Several unused pockets of land - including a contaminated mine site and golf course - have been earmarked as possible residential development sites in Bendigo.
High density living will also become a focus in the coming 20 years, with surrounding forests constricting growth options in the region.
The City of Greater Bendigo has indicated a shift towards more compact development in its Residential Development Strategy, which outlines strategies to deal with Bendigo's burgeoning population growth.
The strategy, to be considered by councillors this Wednesday, has indicated a lack of room to move outside the Urban Growth Boundary due to Bendigo being "ringed by forest and national parks".
Several other areas have significant bushfire and flood risks - which also limits the potential for residential growth in those areas.
Several sites have been identified as areas of growth - including the contaminated Chum Street site in Golden Square, the Quarry Hill Golf Course and the former Dai Gum San site in Long Gully.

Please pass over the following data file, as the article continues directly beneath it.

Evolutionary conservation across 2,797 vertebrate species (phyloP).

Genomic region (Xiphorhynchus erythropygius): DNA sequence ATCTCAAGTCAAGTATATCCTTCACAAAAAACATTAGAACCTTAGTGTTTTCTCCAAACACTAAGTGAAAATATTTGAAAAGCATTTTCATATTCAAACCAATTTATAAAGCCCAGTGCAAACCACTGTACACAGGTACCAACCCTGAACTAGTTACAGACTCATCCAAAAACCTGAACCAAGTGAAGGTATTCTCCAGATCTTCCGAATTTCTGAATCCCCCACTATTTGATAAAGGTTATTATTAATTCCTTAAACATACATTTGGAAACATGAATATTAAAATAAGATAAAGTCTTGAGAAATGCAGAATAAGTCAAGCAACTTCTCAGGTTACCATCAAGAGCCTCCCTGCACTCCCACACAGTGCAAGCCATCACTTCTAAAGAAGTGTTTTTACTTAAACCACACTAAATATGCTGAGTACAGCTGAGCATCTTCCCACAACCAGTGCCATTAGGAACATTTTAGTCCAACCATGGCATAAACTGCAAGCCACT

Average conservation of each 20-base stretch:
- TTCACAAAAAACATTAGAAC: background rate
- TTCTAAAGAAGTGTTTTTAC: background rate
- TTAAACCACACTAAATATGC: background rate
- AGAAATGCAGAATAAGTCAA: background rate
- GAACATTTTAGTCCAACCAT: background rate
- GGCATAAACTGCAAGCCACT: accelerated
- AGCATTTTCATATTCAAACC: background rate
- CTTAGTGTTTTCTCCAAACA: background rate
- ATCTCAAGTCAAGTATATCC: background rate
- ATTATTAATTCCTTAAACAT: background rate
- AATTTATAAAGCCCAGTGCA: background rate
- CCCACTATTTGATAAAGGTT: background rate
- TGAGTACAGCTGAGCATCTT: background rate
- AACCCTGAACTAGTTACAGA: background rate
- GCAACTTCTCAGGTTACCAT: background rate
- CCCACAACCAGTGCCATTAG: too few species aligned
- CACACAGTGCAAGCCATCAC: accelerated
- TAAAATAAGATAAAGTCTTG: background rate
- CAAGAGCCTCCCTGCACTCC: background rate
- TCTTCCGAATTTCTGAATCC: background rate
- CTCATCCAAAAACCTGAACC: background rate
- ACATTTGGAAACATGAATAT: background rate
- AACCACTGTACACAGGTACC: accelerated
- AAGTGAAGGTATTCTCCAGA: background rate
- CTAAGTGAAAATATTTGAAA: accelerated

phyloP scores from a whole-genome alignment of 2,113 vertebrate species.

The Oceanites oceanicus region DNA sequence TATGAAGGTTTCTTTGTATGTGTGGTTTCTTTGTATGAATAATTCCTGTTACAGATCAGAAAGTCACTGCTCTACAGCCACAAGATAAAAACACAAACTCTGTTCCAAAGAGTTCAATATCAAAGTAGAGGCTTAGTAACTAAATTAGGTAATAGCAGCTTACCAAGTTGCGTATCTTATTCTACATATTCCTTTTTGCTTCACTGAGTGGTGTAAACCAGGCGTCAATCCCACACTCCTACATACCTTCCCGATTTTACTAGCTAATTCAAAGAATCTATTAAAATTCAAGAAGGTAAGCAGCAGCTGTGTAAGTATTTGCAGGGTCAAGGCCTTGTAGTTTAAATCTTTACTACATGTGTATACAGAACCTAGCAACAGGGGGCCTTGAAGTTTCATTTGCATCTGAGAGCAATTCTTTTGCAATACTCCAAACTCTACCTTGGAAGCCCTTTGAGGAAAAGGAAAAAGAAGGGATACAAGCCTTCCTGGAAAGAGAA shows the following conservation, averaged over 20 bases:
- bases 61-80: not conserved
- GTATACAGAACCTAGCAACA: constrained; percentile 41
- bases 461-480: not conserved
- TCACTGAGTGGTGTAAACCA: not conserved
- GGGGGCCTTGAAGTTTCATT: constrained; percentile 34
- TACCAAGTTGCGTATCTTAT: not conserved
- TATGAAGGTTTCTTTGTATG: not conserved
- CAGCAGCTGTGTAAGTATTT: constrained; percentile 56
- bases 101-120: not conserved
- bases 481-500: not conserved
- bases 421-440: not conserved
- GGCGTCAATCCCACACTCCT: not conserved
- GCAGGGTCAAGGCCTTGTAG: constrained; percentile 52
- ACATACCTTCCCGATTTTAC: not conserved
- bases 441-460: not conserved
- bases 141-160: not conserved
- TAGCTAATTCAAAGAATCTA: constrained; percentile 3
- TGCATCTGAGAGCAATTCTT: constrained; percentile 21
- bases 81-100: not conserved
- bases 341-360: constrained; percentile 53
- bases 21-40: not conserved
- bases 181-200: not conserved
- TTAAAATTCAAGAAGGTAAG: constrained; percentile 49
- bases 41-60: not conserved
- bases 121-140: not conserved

The council has also outlined growth in Bendigo CBD, areas around LaTrobe University, Bendigo TAFE and the old Gillies factory.
The proposed Forest Park estate earmarked for Maiden Gully will also open up room for 1400 houses.
Bendigo is currently sitting at "very low density" living, but the council's strategy manager Trevor Budge said with a population of 145,000 people expected by 2031, things needed to be done to manage growth.
"If we do expand out, we are limited to selected growth at towns such as Huntly, which is already flood prone, Maiden Gully, Marong and a little bit at Strathfieldsaye," he said.
"We could even see more growth at Elmore and Heathcote.
"There are restrictions in this region because of the neighbouring forests so we have to become more clever in the way we develop. "
Mr Budge said some sites held a real opportunity for infill growth, including the unused mine site at Chum Street in Golden Square - with about 400 houses, a lake and parks outlined for the 10-hectare site.
He said the site had become viable for development despite contamination due to higher-density living options.
"At 12-hectare lots, the state government said development was not viable but now we are looking at 30-hectare lots and even if decontamination cost $2.5 million the viability ramps up," he said.
Councillors will also vote on the Council's Waste and Resources Management Strategy 2014-2019 this Wednesday.
It aims to halve the amount of rubbish each household creates every year.
The report suggests not allowing food and garden waste to enter landfill, replacing the the 240-litre rubbish bin with a 140-litre bin and rolling out a 360-litre recycling bin.